PB: How did you bridge into more contemporary art?
LG: It's a very strange coincidence. I was walking down Madison Avenue and somebody stopped me and said, "Are you going to go to see the electric chair show?" I said, "What electric chair?" He said, "Warhol's." I said, "Well, what are they?" I had no knowledge of Warhol whatsoever—zero. I was not interested. I said, "Well, let me go up and have a look." So I went up to the gallery on Madison Avenue. I see all these Warhol electric chairs. I said, "What are they worth?" Someone said, "$800,000." I said, "Who wants an electric chair?" I didn't understand. Then they had a dinner that night, and I was invited. I said, "I can't go. I'm not a buyer of contemporary art." "Oh, you have to come." So I went. Sat down. Philippe Ségalot is sitting on my left. I'd never met him before in my life. We get to chatting. He said, "Do you buy art?" I said, "Yes, I buy impressionist paintings." He said, "Have you started contemporary?" I said, "I'm really not interested in it. It's not my scene." He said, "I want you to come to Christie's tomorrow. I want to show you a very small portrait. It's an Orange Marilyn." I went. I loved it. They had it on an easel in the corner.
PB: The Orange Marilyn from 1964.
LG: Yeah. I ended up bidding $3.6 million on something I didn't understand. I stopped bidding. The hammer went down. And I lost it. I thought, To pay $3.6 million for a painting that's valued at $2 million, and it's contemporary art-there are hundreds around. I went to a few exhibitions. I bought a few books. I studied up a little bit. I asked around. And then finally I realized why it was special. I realized what it was. It wasn't long before I managed to buy another one of the colors-the lavender one-for $4.6 million.
PB: The Grape Marilyn!
LG: That was the start of my interest in contemporary art. Although, I have to declare, prior to all of that I did make a move. I bought a Bacon. I bought Portrait of Lucian Freud, which I paid 700 pounds for, in London. And it was my first contemporary piece.
LG: But after that Warhol Marilyn, I said, "I have to collect all these icons. Wherever there's an icon, I think I should buy it, especially '60s work." And as you know, I started going through the icons and started collecting them.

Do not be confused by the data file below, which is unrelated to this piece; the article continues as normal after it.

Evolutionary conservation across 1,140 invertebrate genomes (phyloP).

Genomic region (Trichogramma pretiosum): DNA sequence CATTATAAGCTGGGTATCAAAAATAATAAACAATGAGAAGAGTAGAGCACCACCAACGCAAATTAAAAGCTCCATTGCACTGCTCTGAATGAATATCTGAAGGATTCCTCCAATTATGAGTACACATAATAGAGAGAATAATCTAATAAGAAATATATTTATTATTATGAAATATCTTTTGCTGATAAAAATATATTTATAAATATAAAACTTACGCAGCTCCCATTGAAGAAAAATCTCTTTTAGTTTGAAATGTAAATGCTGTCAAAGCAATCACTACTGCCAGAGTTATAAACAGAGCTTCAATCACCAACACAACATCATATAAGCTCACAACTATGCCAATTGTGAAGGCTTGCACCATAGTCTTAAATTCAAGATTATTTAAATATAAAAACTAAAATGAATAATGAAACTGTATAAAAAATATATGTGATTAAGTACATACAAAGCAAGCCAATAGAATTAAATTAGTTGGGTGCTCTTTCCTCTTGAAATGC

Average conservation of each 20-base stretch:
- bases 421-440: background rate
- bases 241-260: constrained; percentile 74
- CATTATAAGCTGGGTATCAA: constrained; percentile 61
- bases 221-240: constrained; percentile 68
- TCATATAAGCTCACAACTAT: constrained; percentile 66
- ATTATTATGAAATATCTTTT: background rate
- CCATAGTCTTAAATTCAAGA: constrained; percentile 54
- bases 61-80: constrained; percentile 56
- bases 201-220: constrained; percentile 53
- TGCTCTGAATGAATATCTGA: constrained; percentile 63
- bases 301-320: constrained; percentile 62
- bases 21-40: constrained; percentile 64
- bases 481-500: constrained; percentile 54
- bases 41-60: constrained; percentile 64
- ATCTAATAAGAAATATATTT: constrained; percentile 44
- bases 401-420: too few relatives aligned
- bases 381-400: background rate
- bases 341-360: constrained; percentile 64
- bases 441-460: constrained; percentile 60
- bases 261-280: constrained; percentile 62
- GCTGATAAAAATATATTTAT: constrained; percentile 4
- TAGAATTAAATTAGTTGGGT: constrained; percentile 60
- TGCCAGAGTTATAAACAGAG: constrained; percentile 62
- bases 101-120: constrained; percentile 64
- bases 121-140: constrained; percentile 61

PB: The Red Liz.
LG: When I bought the Red Liz at $12.6 million, that was a breakthrough in prices. I think when I paid that price I might have been the leader in the new level of prices. Because from there, it took off. Prior to that it was unheard of for a portrait to bring that sort of money. But from Warhol I went to Basquiat. From Basquiat I went to Ruscha. And from Ruscha, to a series of other American artists.
PB: You've also supported a lot of contemporary artists and purchased works of younger artists.
LG: Yes. I started with some of the younger artists. Although, having a son who's an artist, I was hesitant-I think he was a little anxious when I bought another young man's work. But it might have encouraged him in the long run.
PB: I think it did encourage him, for sure.
LG: He has a brilliant eye. I don't have somebody who really advises me on art and says, "You should go for this." Maybe an advisor would have been better, maybe not. I don't know. But I've gone on my own judgment, like I do in many things in life, and I seem to have had an eye for nice things. I've put together a great collection.
PB: You have a circle of dealers who you constantly talk to and compare notes with. And you've made yourself available to so many people in the art world.
LG: I've found it a fascinating group of people. I don't know if you remember, once some years ago we had a birthday of mine at Harry's Bar in Venice. I stood up and made a few words. I said, "One of the great things about collecting contemporary art is that you mix with contemporary people."
PB: You're a collector who really is interested in getting involved in the whole picture.
LG: The art I've bought, I've bought because I loved it. And in recent years I've sold off things which I didn't think were worthy of my collection, and I'm still tidying it up all the time so I can have better and better things. I like to hang it wherever I can-some in London, some in the South of France.
PB: I think there are a lot of dealers who don't appreciate that process in a collector. A collector sometimes has to . . . You know, it's not that you don't necessarily like the work; it's just that everything has to fit into the collection that you're building. And there's nothing wrong with selling something and making a mistake in selling it or doing the right thing for your collection. It's a process that you have to experience.
LG: You must make mistakes.
PB: I've noticed in knowing you for a long time that you've said on many occasions, "Peter, I'm just not ready for that yet." And then two years later, you adore the work that you were not ready for. Your mind is very flexible and you're open to understanding more. I think that's one of your strongest points.